“Power is exercised rather than possessed” in Antony and Cleopatra and shows that since power is never controlled by one main character, it tends to lead you to the question as to how come Caesar was incapable of gaining this power in less time if he was the master strategist behind the play. (Bowers) Because Caesar was able to give orders doesn’t define him as powerful, it shows he is capable of giving orders to his men. Yet one may define that as power over other men. To say whether or not Caesar was lucky to ‘win’ the power and land of Egypt is a very debatable question. Caesar was not the master of strategy as every one believes, he is very intelligent with making plans, compromises as well as working with current situations however, and this doesn’t allow one to believe that he won the power with not luck handed to him.

The proper definition of lucked out is “to gain success or something desirable by chance,” luck is very similar but it means “he chance happening of fortunate or adverse events.” (dictionary.com) The chance of most of the events that happened in the play were very “fortunate” and by “chance”. It is not to say that Caesar only gained power by luck, but most of his plans were created after the fact that the misfortunes that happened to both Antony and Cleopatra helped him to strategize. Caesar was “characterized throughout the play as one who feels himself a man of “destiny”. (Levin) Shakespeare did write this in the play: “But let determined things to destiny hold unbewailed their way.” (3.6.85-86) Did he mean for this to be defined as Caesar having luck? It is not clear, but you can assume that Caesar knows what life holds for him in the future and he is to stand back, strategize here and there, however, destiny will make him powerful. He has luck on his side and he is well aware of it.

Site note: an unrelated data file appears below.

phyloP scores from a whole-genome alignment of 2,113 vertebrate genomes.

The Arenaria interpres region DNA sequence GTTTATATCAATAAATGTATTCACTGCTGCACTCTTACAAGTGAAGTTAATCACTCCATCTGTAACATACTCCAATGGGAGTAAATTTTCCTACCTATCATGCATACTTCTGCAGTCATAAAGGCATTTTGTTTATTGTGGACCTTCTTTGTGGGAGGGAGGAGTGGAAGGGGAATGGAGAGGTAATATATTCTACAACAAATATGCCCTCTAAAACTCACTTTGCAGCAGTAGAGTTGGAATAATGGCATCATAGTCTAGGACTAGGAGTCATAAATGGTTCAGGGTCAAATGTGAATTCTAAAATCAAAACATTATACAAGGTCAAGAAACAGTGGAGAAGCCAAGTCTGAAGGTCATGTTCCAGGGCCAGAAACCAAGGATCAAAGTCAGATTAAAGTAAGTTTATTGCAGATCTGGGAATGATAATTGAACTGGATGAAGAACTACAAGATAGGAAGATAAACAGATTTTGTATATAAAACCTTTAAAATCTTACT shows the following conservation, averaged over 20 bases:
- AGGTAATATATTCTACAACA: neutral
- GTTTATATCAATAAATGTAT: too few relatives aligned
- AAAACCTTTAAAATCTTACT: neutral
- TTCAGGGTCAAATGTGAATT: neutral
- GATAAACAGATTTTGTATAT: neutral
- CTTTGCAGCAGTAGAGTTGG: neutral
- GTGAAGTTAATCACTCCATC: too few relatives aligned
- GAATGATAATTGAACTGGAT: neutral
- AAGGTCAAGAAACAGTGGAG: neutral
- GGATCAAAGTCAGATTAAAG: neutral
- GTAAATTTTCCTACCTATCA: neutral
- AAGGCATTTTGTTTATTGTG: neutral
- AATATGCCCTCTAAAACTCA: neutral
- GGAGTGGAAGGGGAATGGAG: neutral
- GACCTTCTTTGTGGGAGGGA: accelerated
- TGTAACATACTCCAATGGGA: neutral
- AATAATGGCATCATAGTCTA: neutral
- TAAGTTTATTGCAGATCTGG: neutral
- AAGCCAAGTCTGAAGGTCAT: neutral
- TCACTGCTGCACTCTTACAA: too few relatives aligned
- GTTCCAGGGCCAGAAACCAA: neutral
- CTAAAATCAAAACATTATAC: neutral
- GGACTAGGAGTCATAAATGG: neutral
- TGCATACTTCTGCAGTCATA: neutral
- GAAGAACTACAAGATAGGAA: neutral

The way the play ended hit every aspect of the plot. You never knew what was going to happen, who was going to do what, if Antony was going to stay with Cleopatra or go back to being a Roman soldier. Another aspect was the luck of Caesar and his way of winning power and a name. Caesar was built on power over others as well as his strategy to work with conflicts and situations. “Caesar and his characteristic procedures, strategic procedures which however detestable are nonetheless effective within the play.” Caesar’s “detestable strategies” lead to the conclusion that he was not at all the powerful person in the play that everyone believed him to be. Caesar was strong in the fact that he was looked at with such a high status and gave him power over his army of men. With this giving him strength, he lacked in the field of gaining power by himself with his own power and ideas. Each plan and strategy was not made by him; he had the help of his right-hand man. However, all is fair in love and war; especially in this play with the relationship between Antony and Cleopatra as well as Caesar.

Works Cited:

Bowers, Rick. "`The luck of Caesar': Winning and losing in Antony and Cleopatra." English Studies 79.6 (1998) 522+.

Levin, Richard. “That I Might Hear Thee Call Great Caesar ‘Ass Unpolicied’.” Papers on Language & Literature 33 (1997): 244-265.

Shakespeare, William. Antony and Cleopatra. Ed. A. R. Braunmuller. New York: Penguin, 1999.

Posted by Denamarie at April 25, 2006 11:59 AM